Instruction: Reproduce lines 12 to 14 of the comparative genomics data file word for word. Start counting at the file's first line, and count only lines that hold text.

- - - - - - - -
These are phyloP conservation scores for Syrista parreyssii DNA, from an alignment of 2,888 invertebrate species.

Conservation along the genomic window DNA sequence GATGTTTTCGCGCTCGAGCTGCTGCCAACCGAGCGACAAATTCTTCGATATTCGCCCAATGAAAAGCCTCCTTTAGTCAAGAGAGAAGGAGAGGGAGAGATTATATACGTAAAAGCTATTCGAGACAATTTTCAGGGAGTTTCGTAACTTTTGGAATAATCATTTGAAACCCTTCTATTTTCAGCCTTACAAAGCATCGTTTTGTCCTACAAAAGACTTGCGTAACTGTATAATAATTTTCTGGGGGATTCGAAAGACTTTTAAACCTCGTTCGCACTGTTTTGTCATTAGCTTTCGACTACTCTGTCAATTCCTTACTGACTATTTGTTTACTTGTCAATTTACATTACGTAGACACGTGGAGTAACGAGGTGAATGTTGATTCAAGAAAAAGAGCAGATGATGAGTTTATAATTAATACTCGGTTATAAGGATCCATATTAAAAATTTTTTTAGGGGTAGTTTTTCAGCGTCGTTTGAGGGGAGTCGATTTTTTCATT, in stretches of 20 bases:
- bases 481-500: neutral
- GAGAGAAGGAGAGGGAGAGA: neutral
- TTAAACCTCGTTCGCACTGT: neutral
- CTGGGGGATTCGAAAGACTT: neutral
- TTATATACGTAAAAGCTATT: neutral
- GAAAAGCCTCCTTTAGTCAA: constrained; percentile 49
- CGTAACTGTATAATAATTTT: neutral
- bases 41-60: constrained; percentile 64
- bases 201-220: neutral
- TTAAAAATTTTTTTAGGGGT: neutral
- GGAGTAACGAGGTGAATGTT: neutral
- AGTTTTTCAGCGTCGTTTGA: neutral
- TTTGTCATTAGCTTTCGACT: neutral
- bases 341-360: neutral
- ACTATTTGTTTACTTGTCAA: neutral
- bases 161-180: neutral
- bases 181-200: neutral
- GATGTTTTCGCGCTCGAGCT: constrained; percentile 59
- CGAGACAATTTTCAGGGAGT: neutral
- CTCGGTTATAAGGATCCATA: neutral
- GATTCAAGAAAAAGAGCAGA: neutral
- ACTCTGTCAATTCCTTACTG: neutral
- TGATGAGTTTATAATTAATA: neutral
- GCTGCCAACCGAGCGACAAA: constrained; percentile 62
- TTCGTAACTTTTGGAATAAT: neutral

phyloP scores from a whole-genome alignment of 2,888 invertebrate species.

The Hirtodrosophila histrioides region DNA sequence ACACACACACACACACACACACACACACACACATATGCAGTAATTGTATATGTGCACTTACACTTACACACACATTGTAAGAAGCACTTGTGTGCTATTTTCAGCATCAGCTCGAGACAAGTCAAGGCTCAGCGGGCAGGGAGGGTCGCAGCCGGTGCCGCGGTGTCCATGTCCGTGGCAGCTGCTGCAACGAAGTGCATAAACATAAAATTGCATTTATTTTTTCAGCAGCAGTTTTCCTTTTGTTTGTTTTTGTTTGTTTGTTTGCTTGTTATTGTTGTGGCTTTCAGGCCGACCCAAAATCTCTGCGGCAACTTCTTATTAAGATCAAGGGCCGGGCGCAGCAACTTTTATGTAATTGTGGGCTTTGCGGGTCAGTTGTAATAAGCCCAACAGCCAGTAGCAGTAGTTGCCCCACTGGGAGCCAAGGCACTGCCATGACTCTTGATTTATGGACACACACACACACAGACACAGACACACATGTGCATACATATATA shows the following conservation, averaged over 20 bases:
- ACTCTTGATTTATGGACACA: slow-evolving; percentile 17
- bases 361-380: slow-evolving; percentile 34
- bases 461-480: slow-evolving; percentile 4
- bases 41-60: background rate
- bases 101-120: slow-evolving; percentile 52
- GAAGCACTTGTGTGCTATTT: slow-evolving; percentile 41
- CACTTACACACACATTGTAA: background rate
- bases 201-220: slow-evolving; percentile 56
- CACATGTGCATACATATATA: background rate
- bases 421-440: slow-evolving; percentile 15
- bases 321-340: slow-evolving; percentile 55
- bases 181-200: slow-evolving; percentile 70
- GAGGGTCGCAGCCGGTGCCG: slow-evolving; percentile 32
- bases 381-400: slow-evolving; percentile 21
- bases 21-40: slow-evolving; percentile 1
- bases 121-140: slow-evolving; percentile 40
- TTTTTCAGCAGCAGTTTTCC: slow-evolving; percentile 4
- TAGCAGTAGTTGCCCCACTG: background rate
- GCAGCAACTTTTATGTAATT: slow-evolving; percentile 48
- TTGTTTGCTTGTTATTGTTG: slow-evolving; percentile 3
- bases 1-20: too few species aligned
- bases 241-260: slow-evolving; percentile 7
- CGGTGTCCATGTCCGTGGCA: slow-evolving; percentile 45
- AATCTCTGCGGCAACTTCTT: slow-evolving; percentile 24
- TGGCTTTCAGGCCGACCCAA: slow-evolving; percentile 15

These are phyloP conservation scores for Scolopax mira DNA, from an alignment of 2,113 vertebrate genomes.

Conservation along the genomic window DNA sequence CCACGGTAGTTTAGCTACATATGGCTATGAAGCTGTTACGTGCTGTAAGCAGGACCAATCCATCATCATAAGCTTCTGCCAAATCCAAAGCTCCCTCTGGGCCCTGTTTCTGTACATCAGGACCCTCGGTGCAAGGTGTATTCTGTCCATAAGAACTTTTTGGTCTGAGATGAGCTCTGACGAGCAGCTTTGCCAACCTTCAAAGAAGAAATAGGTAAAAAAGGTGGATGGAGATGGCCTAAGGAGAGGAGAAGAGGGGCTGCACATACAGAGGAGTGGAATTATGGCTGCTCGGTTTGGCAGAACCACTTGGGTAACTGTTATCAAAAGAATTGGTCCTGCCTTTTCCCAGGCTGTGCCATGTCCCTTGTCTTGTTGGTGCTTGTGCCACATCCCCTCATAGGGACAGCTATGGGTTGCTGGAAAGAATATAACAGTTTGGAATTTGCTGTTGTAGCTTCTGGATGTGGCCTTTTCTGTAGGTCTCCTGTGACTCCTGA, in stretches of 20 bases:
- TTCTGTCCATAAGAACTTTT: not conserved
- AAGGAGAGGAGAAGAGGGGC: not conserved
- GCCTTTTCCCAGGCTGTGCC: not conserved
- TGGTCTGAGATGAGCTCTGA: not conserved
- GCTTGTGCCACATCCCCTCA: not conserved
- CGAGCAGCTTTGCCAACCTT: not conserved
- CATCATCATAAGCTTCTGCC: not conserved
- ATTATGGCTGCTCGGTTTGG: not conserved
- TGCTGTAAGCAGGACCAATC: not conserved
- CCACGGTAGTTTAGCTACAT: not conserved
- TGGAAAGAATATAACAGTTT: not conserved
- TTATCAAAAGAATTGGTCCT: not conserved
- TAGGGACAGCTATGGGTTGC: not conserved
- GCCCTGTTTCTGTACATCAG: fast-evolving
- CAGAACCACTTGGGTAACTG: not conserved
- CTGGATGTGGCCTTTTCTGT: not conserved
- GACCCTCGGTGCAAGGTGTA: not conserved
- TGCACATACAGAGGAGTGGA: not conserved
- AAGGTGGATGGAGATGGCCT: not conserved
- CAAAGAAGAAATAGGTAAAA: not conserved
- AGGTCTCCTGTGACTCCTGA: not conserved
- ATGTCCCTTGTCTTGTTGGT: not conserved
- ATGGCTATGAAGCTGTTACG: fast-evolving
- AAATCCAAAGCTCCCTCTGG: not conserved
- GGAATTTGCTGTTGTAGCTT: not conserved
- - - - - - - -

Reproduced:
- TTAAAAATTTTTTTAGGGGT: neutral
- GGAGTAACGAGGTGAATGTT: neutral
- AGTTTTTCAGCGTCGTTTGA: neutral